Analysis: Can John O'Korn Execute Multiple Reads?

Analysis: Can John O'Korn Execute Multiple Reads?

Submitted by stephenrjking on September 25th, 2017 at 11:43 PM

John O'Korn is the man of the hour. He was terrific against Purdue. We are busily considering how far he can take the team as the starter, trying to understand his strengths and weaknesses.

One of the potential weaknesses: does John O'Korn lock on to receivers, neglecting to progress through reads? It was a worry after Indiana. It has been observed by fans this week. Speight's continued hold on the job suggested that it might still be an issue. How'd he do Saturday?

Let's look at the tape. 

This is taken from the WD highlight video. We are analyzing the key drive of the game, the go-ahead drive in the third quarter, the drive in which O'Korn miraculously avoided a sack to hit Perry in stride. I am not overly concerned with that play, however; I'm interested in his pocket passes. The important plays begin at 10:53 of the video, and the plays are listed by video time (I will embed the video in comments). Note: I disclaim any actual knowledge or expertise. 

It is 1st and 17 at the Michigan 7, midway through the third quarter. From a heavy set Michigan snaps the ball and O'Korn looks to the right, where the TE is releasing to an out route. There is zone coverage and the TE has three guys surrounding him. O'Korn then looks to the center of the field where Gentry is crossing underneath the zone, wide open thanks to a Wheatley clearout. He fires and Gentry turns upfield for an 11 yard gain.

2nd and 6 from the Michigan 18. O'Korn throws on the first read, a quick out to Gentry. It's the first read, but he fires as Gentry makes his cut, before the defender can respond. It's not a perfect pass but Gentry has a good opportunity and drops it. This was not a progression but it was a correct read and a decisive throw.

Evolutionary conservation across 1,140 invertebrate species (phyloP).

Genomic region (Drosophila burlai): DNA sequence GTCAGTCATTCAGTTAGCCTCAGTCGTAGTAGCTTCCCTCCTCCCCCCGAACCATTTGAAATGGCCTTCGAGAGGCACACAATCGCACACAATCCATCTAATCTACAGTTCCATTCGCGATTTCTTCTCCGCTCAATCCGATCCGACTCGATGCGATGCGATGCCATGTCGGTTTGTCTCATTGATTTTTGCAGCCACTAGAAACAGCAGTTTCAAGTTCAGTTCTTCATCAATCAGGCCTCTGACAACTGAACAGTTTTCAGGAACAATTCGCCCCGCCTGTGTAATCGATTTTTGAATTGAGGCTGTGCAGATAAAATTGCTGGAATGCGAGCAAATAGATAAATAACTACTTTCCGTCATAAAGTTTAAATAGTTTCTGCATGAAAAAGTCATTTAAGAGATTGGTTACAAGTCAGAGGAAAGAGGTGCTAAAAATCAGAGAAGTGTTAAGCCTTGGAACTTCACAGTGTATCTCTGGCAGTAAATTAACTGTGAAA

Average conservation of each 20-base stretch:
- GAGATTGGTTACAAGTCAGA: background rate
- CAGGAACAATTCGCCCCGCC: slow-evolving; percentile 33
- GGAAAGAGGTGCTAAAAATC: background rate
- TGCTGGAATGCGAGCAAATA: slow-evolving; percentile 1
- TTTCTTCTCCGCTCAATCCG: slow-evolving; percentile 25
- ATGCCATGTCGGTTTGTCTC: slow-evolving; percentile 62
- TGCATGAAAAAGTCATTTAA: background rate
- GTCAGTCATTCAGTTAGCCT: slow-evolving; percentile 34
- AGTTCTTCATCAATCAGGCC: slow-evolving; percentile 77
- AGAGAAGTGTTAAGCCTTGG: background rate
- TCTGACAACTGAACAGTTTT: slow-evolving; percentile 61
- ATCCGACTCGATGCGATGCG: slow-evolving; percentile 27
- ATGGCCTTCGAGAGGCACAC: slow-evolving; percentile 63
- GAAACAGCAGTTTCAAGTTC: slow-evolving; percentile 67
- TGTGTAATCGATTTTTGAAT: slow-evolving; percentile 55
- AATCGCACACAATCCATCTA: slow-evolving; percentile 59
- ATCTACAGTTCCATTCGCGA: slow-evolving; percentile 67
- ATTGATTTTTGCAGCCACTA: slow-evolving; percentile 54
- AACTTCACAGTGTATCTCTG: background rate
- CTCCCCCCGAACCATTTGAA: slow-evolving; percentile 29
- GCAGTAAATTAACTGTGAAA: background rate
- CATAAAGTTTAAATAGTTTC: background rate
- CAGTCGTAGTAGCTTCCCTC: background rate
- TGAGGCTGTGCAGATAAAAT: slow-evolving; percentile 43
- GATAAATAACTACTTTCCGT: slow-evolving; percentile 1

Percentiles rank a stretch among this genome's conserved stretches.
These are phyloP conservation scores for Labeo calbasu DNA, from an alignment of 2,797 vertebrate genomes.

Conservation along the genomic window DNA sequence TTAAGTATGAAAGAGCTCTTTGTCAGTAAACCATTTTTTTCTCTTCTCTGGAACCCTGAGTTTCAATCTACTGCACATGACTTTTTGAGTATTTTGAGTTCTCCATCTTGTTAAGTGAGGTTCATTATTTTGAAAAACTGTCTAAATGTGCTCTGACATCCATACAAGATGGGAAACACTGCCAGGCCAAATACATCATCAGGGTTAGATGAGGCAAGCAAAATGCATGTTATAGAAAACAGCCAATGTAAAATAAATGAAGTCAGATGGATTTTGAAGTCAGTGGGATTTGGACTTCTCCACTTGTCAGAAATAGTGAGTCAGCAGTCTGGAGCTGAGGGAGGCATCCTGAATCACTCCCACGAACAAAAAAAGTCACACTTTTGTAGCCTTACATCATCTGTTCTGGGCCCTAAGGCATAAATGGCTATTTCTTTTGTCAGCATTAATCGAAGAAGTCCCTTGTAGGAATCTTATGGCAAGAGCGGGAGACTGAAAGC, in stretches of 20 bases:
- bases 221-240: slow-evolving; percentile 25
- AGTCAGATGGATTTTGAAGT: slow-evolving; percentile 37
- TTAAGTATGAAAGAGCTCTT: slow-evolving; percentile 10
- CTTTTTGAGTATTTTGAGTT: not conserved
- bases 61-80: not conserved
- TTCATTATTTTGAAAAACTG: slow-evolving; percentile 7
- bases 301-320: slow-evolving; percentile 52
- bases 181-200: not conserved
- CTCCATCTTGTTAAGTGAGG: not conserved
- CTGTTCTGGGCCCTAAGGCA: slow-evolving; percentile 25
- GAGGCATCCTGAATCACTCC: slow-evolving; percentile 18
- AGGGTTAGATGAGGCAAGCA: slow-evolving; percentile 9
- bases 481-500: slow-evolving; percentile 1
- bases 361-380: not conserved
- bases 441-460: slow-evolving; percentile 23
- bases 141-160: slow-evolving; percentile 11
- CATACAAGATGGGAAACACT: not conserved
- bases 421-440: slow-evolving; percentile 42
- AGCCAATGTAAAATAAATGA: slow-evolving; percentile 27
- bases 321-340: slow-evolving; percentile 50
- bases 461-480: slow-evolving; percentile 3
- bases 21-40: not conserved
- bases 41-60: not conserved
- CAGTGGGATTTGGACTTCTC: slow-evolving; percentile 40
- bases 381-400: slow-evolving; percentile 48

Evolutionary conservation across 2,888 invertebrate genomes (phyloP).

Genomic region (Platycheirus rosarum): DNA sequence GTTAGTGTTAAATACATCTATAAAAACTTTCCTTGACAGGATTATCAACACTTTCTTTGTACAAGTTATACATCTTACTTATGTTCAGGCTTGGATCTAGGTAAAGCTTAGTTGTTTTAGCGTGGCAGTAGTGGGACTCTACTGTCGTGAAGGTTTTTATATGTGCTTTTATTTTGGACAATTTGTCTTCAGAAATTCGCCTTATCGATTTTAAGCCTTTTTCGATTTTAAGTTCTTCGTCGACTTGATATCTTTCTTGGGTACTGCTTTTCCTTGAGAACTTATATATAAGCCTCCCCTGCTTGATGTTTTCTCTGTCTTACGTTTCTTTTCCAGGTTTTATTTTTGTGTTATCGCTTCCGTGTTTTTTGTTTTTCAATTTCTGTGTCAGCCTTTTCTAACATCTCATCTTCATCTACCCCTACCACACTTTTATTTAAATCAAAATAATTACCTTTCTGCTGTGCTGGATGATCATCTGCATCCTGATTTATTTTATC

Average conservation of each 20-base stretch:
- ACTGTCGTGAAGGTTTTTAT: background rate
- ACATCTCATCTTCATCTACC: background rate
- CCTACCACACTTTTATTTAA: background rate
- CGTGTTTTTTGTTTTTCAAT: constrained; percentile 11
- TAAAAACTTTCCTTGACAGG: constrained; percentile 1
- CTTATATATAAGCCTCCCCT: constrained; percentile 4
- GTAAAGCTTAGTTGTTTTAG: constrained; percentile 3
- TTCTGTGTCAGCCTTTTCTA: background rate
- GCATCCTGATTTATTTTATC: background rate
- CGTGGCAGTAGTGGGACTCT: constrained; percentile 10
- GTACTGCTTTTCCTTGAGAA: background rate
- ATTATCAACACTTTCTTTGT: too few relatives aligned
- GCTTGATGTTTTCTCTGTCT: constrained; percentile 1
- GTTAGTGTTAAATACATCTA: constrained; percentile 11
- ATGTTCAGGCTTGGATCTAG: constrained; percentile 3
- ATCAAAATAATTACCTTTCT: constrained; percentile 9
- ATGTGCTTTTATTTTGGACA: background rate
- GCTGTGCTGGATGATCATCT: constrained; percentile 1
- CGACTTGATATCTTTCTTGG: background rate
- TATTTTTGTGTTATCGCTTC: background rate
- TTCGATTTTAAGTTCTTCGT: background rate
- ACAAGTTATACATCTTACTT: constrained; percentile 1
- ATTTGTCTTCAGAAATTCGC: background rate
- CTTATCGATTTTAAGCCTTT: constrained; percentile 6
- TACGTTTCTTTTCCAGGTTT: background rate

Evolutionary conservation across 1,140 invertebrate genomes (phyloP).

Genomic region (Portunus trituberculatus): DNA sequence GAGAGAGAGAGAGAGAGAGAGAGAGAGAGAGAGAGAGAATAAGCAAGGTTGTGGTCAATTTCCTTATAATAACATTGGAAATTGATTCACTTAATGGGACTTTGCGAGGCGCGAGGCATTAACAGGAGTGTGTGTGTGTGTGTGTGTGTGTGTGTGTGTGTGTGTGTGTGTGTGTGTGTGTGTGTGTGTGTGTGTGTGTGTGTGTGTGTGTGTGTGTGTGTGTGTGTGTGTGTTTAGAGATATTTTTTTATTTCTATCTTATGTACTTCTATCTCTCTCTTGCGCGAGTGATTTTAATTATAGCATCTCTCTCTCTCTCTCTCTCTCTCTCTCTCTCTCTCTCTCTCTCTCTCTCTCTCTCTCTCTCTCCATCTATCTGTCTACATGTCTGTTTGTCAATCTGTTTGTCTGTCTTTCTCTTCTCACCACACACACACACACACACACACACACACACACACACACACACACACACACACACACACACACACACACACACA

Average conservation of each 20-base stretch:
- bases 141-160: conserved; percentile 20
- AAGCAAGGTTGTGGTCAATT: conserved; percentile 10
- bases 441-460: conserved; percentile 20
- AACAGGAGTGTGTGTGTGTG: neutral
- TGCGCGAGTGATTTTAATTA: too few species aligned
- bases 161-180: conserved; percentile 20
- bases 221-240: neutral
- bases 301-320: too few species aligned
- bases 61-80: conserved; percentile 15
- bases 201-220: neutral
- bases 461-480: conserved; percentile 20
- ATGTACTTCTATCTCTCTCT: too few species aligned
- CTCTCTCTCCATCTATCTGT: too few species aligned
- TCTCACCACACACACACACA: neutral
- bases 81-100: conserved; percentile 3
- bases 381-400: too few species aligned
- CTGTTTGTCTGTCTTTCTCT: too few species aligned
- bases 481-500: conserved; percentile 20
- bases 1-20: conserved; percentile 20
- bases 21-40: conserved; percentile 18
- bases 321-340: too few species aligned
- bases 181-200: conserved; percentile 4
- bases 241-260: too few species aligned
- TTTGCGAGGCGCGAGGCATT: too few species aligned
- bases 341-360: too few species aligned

The escape. O'Korn is locked in on Perry here, waiting for him to come open, a bit of a lock on. It's not actually that relevant to this analysis but we all want to watch this play again anyway because it's awesome.

3rd and 7 from the Michigan 34. Michigan is 5 wide. At the snap O'Korn looks right towards Evans wide right and the slot receiver. Evans is running a vertical and the slot receiver is crossing with man coverage. O'Korn then looks center, sees Mckeon crossing beyond the slot and nails him instantly for a huge gain.

I'm no expert, but I doubt that Chris Evans running a fly is the first read, so either O'Korn was looking right to read the coverage (the slot man may have been the primary target if Purdue had dropped to zone) or that was a designed lookoff. But he clearly didn't turn to Mckeon until the moment it was time to pass, and his execution was perfect.

The Eubanks targeting play. It's playaction with Perry split wide left running a deep out, which appears to be the primary read. O'Korn appears to hesitate a bit, waiting on Perry to get open, before looking to Eubanks and throwing instantly. Eubanks was open in a space in the zone, but it wasn't a great throw. 

This is a very encouraging play. 1st and 10 from the Purdue 22. O'Korn looks first downfield left to a TE running what I believe to be a seam route into the endzone, then right to either a TE running a post or the WR in the corner (both covered). He checks down from these reads to Evans, who is open for a short gain. Not a huge gain but a very impressive job of quickly and decisively making the correct reads and checking to an open man, gaining some yards and giving a playmaker a chance to move with the ball in space.